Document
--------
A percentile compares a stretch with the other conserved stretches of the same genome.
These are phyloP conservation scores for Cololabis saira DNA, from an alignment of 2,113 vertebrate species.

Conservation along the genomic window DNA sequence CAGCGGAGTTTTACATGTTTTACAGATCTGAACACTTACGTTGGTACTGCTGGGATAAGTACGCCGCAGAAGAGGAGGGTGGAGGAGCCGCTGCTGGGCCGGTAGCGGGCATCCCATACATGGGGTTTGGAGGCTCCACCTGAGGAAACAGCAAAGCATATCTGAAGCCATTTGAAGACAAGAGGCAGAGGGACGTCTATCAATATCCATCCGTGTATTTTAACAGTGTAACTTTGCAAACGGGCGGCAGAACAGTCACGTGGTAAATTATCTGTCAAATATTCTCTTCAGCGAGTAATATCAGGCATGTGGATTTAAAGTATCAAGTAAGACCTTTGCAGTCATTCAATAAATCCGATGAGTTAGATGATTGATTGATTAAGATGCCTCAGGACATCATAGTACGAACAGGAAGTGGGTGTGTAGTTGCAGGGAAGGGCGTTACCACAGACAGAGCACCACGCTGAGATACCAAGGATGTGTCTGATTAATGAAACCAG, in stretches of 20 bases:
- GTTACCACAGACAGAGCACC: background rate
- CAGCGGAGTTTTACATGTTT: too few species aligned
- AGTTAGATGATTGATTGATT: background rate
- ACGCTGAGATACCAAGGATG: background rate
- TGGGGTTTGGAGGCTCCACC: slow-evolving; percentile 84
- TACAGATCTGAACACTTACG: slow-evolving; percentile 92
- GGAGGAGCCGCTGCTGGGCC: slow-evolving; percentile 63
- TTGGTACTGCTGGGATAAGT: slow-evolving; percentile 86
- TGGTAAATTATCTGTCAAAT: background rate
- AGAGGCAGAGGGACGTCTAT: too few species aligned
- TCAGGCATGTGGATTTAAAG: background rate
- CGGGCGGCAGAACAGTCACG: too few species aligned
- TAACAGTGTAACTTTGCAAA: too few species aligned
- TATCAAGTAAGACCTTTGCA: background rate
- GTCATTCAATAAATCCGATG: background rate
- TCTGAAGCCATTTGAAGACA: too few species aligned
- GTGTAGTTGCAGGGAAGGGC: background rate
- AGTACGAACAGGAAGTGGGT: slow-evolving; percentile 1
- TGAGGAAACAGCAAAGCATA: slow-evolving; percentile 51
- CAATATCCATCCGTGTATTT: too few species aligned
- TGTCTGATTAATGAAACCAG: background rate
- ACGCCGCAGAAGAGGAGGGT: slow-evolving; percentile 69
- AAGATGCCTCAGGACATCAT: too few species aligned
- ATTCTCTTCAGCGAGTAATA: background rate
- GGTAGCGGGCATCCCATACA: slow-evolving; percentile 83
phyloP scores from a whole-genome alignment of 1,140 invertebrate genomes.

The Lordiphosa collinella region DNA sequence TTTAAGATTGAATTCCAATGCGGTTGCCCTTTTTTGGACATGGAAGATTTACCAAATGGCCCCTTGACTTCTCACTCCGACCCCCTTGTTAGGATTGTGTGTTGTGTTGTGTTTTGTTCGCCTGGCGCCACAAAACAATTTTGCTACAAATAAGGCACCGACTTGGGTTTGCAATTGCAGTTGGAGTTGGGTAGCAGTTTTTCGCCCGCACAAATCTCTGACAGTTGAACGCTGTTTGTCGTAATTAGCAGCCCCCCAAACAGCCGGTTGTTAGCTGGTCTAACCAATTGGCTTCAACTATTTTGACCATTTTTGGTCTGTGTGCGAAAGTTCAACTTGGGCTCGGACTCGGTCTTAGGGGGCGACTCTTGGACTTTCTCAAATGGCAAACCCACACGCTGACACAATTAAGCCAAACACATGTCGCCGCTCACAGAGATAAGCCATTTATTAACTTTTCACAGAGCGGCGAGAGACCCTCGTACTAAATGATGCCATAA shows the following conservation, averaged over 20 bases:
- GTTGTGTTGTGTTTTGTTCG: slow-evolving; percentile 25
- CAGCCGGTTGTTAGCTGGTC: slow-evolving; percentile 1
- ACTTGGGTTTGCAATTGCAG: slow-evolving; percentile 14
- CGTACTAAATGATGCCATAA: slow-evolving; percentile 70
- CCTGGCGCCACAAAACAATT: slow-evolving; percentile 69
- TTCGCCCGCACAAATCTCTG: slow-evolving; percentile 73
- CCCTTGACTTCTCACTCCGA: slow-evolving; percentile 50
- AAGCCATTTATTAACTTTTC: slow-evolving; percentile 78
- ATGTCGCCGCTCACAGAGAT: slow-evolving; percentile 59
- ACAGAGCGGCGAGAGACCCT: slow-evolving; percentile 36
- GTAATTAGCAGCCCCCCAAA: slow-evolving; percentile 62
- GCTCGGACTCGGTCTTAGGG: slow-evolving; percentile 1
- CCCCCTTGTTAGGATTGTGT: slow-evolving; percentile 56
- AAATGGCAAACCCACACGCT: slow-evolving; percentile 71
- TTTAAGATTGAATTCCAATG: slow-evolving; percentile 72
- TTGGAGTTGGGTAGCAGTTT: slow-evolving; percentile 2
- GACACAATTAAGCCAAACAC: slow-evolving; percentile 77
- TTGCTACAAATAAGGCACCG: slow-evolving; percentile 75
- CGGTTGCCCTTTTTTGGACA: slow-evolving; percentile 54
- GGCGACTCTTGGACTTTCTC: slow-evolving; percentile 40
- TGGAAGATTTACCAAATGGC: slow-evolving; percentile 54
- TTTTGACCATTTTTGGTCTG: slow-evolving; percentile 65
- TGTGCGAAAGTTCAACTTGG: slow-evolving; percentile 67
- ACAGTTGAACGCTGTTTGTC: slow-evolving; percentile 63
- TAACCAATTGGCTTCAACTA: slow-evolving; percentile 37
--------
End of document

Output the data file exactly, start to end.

A percentile compares a stretch with the other conserved stretches of the same genome.
These are phyloP conservation scores for Cololabis saira DNA, from an alignment of 2,113 vertebrate species.

Conservation along the genomic window DNA sequence CAGCGGAGTTTTACATGTTTTACAGATCTGAACACTTACGTTGGTACTGCTGGGATAAGTACGCCGCAGAAGAGGAGGGTGGAGGAGCCGCTGCTGGGCCGGTAGCGGGCATCCCATACATGGGGTTTGGAGGCTCCACCTGAGGAAACAGCAAAGCATATCTGAAGCCATTTGAAGACAAGAGGCAGAGGGACGTCTATCAATATCCATCCGTGTATTTTAACAGTGTAACTTTGCAAACGGGCGGCAGAACAGTCACGTGGTAAATTATCTGTCAAATATTCTCTTCAGCGAGTAATATCAGGCATGTGGATTTAAAGTATCAAGTAAGACCTTTGCAGTCATTCAATAAATCCGATGAGTTAGATGATTGATTGATTAAGATGCCTCAGGACATCATAGTACGAACAGGAAGTGGGTGTGTAGTTGCAGGGAAGGGCGTTACCACAGACAGAGCACCACGCTGAGATACCAAGGATGTGTCTGATTAATGAAACCAG, in stretches of 20 bases:
- GTTACCACAGACAGAGCACC: background rate
- CAGCGGAGTTTTACATGTTT: too few species aligned
- AGTTAGATGATTGATTGATT: background rate
- ACGCTGAGATACCAAGGATG: background rate
- TGGGGTTTGGAGGCTCCACC: slow-evolving; percentile 84
- TACAGATCTGAACACTTACG: slow-evolving; percentile 92
- GGAGGAGCCGCTGCTGGGCC: slow-evolving; percentile 63
- TTGGTACTGCTGGGATAAGT: slow-evolving; percentile 86
- TGGTAAATTATCTGTCAAAT: background rate
- AGAGGCAGAGGGACGTCTAT: too few species aligned
- TCAGGCATGTGGATTTAAAG: background rate
- CGGGCGGCAGAACAGTCACG: too few species aligned
- TAACAGTGTAACTTTGCAAA: too few species aligned
- TATCAAGTAAGACCTTTGCA: background rate
- GTCATTCAATAAATCCGATG: background rate
- TCTGAAGCCATTTGAAGACA: too few species aligned
- GTGTAGTTGCAGGGAAGGGC: background rate
- AGTACGAACAGGAAGTGGGT: slow-evolving; percentile 1
- TGAGGAAACAGCAAAGCATA: slow-evolving; percentile 51
- CAATATCCATCCGTGTATTT: too few species aligned
- TGTCTGATTAATGAAACCAG: background rate
- ACGCCGCAGAAGAGGAGGGT: slow-evolving; percentile 69
- AAGATGCCTCAGGACATCAT: too few species aligned
- ATTCTCTTCAGCGAGTAATA: background rate
- GGTAGCGGGCATCCCATACA: slow-evolving; percentile 83
phyloP scores from a whole-genome alignment of 1,140 invertebrate genomes.

The Lordiphosa collinella region DNA sequence TTTAAGATTGAATTCCAATGCGGTTGCCCTTTTTTGGACATGGAAGATTTACCAAATGGCCCCTTGACTTCTCACTCCGACCCCCTTGTTAGGATTGTGTGTTGTGTTGTGTTTTGTTCGCCTGGCGCCACAAAACAATTTTGCTACAAATAAGGCACCGACTTGGGTTTGCAATTGCAGTTGGAGTTGGGTAGCAGTTTTTCGCCCGCACAAATCTCTGACAGTTGAACGCTGTTTGTCGTAATTAGCAGCCCCCCAAACAGCCGGTTGTTAGCTGGTCTAACCAATTGGCTTCAACTATTTTGACCATTTTTGGTCTGTGTGCGAAAGTTCAACTTGGGCTCGGACTCGGTCTTAGGGGGCGACTCTTGGACTTTCTCAAATGGCAAACCCACACGCTGACACAATTAAGCCAAACACATGTCGCCGCTCACAGAGATAAGCCATTTATTAACTTTTCACAGAGCGGCGAGAGACCCTCGTACTAAATGATGCCATAA shows the following conservation, averaged over 20 bases:
- GTTGTGTTGTGTTTTGTTCG: slow-evolving; percentile 25
- CAGCCGGTTGTTAGCTGGTC: slow-evolving; percentile 1
- ACTTGGGTTTGCAATTGCAG: slow-evolving; percentile 14
- CGTACTAAATGATGCCATAA: slow-evolving; percentile 70
- CCTGGCGCCACAAAACAATT: slow-evolving; percentile 69
- TTCGCCCGCACAAATCTCTG: slow-evolving; percentile 73
- CCCTTGACTTCTCACTCCGA: slow-evolving; percentile 50
- AAGCCATTTATTAACTTTTC: slow-evolving; percentile 78
- ATGTCGCCGCTCACAGAGAT: slow-evolving; percentile 59
- ACAGAGCGGCGAGAGACCCT: slow-evolving; percentile 36
- GTAATTAGCAGCCCCCCAAA: slow-evolving; percentile 62
- GCTCGGACTCGGTCTTAGGG: slow-evolving; percentile 1
- CCCCCTTGTTAGGATTGTGT: slow-evolving; percentile 56
- AAATGGCAAACCCACACGCT: slow-evolving; percentile 71
- TTTAAGATTGAATTCCAATG: slow-evolving; percentile 72
- TTGGAGTTGGGTAGCAGTTT: slow-evolving; percentile 2
- GACACAATTAAGCCAAACAC: slow-evolving; percentile 77
- TTGCTACAAATAAGGCACCG: slow-evolving; percentile 75
- CGGTTGCCCTTTTTTGGACA: slow-evolving; percentile 54
- GGCGACTCTTGGACTTTCTC: slow-evolving; percentile 40
- TGGAAGATTTACCAAATGGC: slow-evolving; percentile 54
- TTTTGACCATTTTTGGTCTG: slow-evolving; percentile 65
- TGTGCGAAAGTTCAACTTGG: slow-evolving; percentile 67
- ACAGTTGAACGCTGTTTGTC: slow-evolving; percentile 63
- TAACCAATTGGCTTCAACTA: slow-evolving; percentile 37